People love to tell stories about their jobs and the people who work in building management have plenty of good ones to share. That's probably because the industry revolves around people and something very important to them, their homes.
Building managers and maintenance staff are bound to come in contact with diverse groups of people leading to many a humorous or even inspiring tale that lends insight into the day-to-day management of a condo or a co-op. Anyone can handle a typical work day but dealing with unique situations on the front lines are where building employees really earn their paychecks.
More often than not, the reason a new management company is brought in to run a property is because the property isn't being run well. One manager, who asked not to be named, remembers taking over a property in New York City and having to fire the super and two doormen within six months, but it's the night doorman's story that stands out.
"The night doorman, he was constantly falling asleep at the door," the manager recalls. "The final straw came when he fell asleep one night, was leaning on the podium and he and the podium went through the front window of the building."
You can't say the doorman wasn't given a few chances. He had fallen asleep a few times before and was written up, suspended and spoken to, continues the manager. Falling through the window (which was captured on security videotape) was the final blow. "It was the midnight shift and he had a problem staying awake."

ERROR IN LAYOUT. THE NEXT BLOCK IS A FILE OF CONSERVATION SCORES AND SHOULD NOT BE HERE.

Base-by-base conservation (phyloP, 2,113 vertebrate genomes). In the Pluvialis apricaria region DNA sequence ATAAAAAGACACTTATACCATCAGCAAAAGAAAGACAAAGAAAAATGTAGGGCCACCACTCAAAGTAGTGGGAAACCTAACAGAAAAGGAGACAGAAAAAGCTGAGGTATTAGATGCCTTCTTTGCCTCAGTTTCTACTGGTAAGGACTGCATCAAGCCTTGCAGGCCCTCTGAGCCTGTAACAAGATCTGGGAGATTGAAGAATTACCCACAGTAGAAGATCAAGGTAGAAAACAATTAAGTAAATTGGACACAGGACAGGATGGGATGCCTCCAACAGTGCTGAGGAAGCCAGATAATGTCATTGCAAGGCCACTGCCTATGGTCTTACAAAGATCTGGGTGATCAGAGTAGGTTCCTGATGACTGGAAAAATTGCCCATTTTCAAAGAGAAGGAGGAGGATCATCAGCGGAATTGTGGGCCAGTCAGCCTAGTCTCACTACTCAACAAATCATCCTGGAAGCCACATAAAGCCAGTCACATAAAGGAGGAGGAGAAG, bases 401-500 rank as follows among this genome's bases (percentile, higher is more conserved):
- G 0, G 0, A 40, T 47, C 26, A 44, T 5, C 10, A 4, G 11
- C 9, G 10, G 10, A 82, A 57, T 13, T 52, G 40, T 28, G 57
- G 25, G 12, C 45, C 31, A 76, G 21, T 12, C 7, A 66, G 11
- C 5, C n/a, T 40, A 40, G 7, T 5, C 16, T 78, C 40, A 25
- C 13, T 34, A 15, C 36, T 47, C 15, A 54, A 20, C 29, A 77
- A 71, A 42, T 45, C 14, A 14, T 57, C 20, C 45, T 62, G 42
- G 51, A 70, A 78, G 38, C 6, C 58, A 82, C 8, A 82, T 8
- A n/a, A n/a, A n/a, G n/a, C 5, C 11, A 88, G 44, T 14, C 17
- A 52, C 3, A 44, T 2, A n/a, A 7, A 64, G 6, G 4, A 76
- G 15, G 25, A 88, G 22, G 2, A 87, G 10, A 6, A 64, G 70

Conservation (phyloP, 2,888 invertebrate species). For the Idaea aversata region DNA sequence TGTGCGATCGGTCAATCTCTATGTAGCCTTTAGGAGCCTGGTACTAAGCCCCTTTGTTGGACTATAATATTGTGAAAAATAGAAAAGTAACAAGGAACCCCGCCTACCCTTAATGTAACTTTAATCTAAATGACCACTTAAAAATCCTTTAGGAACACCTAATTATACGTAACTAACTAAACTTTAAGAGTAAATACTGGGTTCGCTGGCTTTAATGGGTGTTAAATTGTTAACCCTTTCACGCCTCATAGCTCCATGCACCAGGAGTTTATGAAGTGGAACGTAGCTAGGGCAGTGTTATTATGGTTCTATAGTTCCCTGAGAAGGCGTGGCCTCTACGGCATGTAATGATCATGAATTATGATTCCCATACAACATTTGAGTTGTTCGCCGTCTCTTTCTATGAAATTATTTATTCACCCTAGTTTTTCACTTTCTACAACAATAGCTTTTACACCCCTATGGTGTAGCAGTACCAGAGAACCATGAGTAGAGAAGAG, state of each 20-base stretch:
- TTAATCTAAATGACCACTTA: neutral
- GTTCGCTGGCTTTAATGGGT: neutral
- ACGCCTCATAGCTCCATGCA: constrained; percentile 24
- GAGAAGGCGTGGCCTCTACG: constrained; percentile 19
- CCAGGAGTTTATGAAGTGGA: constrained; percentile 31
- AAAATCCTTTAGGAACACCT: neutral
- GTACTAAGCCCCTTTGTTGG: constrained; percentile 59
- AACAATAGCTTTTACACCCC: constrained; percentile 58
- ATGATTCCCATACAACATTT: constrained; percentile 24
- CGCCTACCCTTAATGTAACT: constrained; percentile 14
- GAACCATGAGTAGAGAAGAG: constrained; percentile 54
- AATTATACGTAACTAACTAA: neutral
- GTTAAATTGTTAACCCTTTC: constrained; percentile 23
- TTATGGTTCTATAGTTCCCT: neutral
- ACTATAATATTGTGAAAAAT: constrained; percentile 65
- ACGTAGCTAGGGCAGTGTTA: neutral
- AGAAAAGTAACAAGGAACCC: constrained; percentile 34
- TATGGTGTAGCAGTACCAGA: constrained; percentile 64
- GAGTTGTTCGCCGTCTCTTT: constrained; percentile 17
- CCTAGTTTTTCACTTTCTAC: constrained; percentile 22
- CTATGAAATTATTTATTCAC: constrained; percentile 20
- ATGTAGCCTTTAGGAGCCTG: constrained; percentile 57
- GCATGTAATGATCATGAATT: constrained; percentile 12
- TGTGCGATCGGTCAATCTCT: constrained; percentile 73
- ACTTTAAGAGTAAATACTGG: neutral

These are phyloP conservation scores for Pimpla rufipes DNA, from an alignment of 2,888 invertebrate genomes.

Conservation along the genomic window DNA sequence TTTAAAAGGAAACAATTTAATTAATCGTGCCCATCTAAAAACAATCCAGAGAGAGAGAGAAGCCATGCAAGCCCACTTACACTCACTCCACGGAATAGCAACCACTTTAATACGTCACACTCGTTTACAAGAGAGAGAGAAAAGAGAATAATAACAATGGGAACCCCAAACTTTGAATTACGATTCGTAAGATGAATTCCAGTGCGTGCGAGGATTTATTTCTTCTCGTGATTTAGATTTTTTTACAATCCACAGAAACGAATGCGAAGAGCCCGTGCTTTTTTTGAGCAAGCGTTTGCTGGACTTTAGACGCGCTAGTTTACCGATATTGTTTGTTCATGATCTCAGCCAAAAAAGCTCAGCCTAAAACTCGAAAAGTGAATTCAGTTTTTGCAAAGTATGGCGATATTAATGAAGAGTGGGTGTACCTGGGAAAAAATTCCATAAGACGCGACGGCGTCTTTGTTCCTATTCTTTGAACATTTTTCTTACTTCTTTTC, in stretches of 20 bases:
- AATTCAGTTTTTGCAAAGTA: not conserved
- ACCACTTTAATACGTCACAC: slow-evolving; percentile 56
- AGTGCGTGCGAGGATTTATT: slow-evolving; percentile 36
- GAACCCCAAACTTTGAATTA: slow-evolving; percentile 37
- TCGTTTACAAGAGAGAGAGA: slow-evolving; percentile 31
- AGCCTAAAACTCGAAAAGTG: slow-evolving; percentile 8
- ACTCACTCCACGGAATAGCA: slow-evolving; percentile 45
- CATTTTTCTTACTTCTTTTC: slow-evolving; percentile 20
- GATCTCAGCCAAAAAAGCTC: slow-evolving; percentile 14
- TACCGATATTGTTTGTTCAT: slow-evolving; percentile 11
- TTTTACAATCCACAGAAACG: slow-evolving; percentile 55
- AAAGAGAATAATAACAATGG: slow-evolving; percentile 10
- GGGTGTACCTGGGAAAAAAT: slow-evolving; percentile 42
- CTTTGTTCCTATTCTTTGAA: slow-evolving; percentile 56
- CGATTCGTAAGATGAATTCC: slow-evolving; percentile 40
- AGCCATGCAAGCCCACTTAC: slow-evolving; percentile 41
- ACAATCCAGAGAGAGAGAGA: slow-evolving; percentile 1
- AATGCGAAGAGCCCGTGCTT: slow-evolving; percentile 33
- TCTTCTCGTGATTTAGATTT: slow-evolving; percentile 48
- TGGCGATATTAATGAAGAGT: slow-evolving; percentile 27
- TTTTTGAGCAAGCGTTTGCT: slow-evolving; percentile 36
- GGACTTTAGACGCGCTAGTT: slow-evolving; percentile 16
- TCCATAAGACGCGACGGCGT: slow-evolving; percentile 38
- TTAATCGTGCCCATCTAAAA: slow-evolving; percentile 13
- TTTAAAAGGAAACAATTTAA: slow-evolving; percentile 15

The doorman wasn't hurt, so it's OK to laugh about it now, he remembers. But there is a serious element to the story. Since 9/11, security is on everyone's mind and a sleeping doorman isn?t exactly comforting for tenants. "The good thing is, he didn't get hurt," the manager says. "The bad news is it's a security issue," and something unfortunately had to be done. The building now has a doorman who stays wide awake late into the evening, much to the relief of the residents.
Put people from different backgrounds and different personalities together in a building, and you're bound to get a few winners. And most building employees will tell you that the overwhelming majority of co-op and condo residents in their buildings are decent people and good tenants. But it's the difficult and strange ones that stand out, say New York's resident managers.